Like NotPetya, it overwrites the master boot record to render computers “trashed.”
A new Windows malware has emerged that makes disks unusable by overwriting the master boot record (MBR). It takes its cue from the COVID-19 pandemic, calling itself simply “Coronavirus.”
Overwriting the MBR is the same trick that the infamous NotPetya wiper malware used in 2017 in a campaign that caused widespread, global financial damage.
Worryingly, according to the SonicWall Capture Labs Threat Research team, the fresh malware strain is also a destructive trojan — though not as destructive as other wipers. And like its namesake, there’s no obvious cure. In a posting on Tuesday, researchers explained that victims of the Coronavirus trojan find themselves with a gray screen and a blinking cursor with a simple message, “Your computer has been trashed.”
The novel coronavirus, and the disease it causes, COVID-19, has provided a depth of fodder for cybercriminals looking to capitalize on the global concern around the pandemic. For instance, a recent spate of phishing attacks has used the promise of financial relief due to the disease as a lure. However, the operator behind this malware takes it one step further, going so far as to take the coronavirus as its name and infection theme.
As far as that infection routine, the malware can be delivered in any of the usual ways – as a malicious email attachment, file download, fake application and so on.
Upon execution, the malware starts its process by installing a number of helper files, which are placed in a temporary folder. The malware cleaves tight to its pandemic theme: An installer (a helper file named “coronavirus.bat”) sets up the attack by creating a hidden folder named “COVID-19” on the victim machine. The previously dropped helper files are then moved there, in an effort to go unnoticed until its goal is achieved.
After that, the installer disables Windows Task Manager and User Access Control (UAC) in a further stab at obfuscation, according to the analysis. It also changes the victim’s wallpaper, and disables options to add or modify that wallpaper after the change is made. It also adds entries in registry for persistence, and then sets about rebooting to finish the installation.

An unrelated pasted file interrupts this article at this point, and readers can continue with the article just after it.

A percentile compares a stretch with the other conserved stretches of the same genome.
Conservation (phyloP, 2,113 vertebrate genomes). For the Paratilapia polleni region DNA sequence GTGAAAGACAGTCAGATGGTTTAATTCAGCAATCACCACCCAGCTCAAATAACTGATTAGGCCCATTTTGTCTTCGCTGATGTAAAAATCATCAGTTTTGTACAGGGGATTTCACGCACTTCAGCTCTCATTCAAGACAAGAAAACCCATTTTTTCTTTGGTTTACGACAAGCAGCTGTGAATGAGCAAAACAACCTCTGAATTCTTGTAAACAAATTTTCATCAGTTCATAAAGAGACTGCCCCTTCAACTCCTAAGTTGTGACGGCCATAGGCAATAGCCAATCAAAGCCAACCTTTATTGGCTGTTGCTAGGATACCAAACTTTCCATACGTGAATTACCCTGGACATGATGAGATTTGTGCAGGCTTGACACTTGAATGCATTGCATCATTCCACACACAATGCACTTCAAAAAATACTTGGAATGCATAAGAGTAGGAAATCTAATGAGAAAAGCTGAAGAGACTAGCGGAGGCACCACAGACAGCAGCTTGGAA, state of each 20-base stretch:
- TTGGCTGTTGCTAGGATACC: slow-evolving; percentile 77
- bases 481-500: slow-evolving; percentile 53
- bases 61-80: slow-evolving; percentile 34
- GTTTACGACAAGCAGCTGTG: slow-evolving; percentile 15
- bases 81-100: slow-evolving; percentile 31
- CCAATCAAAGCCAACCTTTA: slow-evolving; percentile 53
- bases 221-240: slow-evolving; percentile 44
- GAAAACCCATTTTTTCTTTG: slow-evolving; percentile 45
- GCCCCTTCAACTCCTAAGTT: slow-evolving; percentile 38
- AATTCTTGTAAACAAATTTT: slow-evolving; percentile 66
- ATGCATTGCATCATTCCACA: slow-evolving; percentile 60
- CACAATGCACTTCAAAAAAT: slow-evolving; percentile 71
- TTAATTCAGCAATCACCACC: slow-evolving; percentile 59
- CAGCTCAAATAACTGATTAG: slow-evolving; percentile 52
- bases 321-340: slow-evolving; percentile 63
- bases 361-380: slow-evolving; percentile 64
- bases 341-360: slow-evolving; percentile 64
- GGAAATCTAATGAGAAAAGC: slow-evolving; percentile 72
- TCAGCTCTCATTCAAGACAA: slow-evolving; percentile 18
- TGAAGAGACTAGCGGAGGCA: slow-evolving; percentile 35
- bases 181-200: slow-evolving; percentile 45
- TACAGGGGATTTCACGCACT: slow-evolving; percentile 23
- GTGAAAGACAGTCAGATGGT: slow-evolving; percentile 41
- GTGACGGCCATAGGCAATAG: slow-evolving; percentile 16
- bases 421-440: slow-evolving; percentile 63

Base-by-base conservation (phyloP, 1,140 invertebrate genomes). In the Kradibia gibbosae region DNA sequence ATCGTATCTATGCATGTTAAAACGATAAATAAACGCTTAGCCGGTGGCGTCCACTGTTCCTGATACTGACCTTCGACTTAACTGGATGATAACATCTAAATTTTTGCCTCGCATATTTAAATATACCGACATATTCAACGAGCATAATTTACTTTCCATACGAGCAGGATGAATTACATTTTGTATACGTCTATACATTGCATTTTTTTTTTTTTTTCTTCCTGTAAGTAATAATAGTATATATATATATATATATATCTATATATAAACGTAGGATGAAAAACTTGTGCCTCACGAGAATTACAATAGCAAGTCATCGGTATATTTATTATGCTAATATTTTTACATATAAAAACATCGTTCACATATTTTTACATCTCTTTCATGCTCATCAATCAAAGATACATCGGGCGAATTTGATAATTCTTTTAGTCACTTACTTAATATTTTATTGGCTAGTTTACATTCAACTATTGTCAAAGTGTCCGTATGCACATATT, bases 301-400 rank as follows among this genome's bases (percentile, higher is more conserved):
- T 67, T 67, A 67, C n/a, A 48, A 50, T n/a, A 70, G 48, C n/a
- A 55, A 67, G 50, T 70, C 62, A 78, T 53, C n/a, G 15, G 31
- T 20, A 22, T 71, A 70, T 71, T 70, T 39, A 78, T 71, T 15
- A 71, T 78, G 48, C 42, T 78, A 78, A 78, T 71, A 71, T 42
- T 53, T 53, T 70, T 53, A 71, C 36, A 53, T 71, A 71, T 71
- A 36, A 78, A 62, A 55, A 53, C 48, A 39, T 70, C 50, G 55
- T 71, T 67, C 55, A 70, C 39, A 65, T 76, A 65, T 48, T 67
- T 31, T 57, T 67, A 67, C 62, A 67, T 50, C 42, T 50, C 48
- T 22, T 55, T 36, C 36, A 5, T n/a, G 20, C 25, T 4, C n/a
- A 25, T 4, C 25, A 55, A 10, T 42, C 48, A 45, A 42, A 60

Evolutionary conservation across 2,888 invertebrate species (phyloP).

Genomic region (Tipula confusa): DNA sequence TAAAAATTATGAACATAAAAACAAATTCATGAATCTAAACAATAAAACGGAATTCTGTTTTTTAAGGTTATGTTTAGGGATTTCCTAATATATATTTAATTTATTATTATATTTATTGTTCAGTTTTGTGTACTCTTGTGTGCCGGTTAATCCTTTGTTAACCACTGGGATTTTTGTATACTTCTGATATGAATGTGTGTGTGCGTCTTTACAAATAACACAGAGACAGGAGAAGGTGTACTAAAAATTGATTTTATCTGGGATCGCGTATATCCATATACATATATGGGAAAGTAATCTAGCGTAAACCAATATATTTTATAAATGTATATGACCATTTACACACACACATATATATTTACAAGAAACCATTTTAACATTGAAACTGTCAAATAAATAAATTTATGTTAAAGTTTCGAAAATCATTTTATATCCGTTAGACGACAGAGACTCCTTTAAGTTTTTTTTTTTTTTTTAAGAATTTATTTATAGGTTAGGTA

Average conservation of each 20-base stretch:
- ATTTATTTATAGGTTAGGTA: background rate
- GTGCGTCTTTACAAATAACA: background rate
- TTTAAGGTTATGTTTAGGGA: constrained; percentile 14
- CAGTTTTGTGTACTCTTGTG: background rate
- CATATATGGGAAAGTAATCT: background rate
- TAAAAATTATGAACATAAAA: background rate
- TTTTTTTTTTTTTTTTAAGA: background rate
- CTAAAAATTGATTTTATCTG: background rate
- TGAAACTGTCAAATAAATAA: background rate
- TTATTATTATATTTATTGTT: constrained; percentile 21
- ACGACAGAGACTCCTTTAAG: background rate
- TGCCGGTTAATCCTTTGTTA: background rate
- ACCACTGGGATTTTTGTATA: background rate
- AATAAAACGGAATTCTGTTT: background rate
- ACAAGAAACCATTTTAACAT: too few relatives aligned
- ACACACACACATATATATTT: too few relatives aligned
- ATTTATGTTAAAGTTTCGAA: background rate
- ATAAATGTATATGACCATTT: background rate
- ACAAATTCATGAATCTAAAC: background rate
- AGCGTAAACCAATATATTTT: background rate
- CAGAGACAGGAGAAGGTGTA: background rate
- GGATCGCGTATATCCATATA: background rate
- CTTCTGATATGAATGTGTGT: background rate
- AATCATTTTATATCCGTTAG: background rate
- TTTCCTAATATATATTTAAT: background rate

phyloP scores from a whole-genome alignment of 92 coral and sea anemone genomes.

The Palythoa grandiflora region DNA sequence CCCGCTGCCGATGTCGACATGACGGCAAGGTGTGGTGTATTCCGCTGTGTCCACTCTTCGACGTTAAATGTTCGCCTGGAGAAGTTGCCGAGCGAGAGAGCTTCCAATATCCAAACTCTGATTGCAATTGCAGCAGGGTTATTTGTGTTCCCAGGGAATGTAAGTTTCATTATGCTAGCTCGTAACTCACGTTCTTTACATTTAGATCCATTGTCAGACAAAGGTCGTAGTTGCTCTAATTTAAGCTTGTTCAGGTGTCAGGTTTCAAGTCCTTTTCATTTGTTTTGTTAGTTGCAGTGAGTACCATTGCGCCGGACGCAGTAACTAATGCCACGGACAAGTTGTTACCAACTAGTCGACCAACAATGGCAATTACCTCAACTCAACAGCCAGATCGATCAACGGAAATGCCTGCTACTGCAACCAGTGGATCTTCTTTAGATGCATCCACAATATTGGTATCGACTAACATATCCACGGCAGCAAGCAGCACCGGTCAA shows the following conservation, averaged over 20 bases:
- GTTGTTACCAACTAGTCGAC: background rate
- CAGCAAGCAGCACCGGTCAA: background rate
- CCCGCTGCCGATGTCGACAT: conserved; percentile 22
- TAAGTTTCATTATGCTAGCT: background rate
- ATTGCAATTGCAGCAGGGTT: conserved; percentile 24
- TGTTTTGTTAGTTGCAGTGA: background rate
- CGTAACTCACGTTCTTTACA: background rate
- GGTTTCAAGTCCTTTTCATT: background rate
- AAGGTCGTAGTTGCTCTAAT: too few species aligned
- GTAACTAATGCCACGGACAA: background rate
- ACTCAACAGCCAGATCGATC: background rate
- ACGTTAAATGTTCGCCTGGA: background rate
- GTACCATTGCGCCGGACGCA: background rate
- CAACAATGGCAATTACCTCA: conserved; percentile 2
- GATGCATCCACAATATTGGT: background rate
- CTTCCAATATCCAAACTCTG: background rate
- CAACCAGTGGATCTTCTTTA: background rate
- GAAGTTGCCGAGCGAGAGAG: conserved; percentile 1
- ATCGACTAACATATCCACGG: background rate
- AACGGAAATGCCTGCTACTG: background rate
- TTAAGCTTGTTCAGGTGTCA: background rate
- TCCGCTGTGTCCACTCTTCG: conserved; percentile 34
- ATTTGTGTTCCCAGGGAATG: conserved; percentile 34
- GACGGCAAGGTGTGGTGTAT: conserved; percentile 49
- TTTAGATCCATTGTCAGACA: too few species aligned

The process run.exe creates a batch file named run.bat to ensure the registry modifications done by “coronavirus.bat” are kept intact during the reboot process, according to SonicWall.
After reboot, the infection executes two binaries. One, “mainWindow.exe,” displays a window with a picture of the coronavirus itself, with two buttons. At the top of the window, the victim is notified that “coronavirus has infected your PC!”
The two buttons read “Remove virus” and “Help.” The former does nothing when clicked; the latter brings up a pop-up that tells victims to “not wast [sic] your time” because “you can’t terminate this process!”
The other binary carries out the meat of the attack: It’s responsible for overwriting the MBR.
“The original MBR is first backed up in the first sector before it is overwritten with new one, [and the] MBR is overwritten with the new code,” according to the researchers.
Once the overwrite is complete, the victim’s display is changed to a simple grey screen delivering the bad news:
SonicWall told Threatpost in an email interview that it was able to analyze the sample after it was uploaded to VirusTotal. Thus, so far, there haven’t been many instances of “Coronavirus” observed in the wild, and little in known in terms of targeting or what the spreading mechanisms are for the mysterious new malware.
The team also told Threatpost that the good news is that this is not as dangerous as other wiper strains.
“Even if the MBR is not restored…data can still be accessed/recovered by mounting the drive,” the firm noted. “The MBR [also] can be potentially restored, but it is not easy and requires deep technical knowledge.”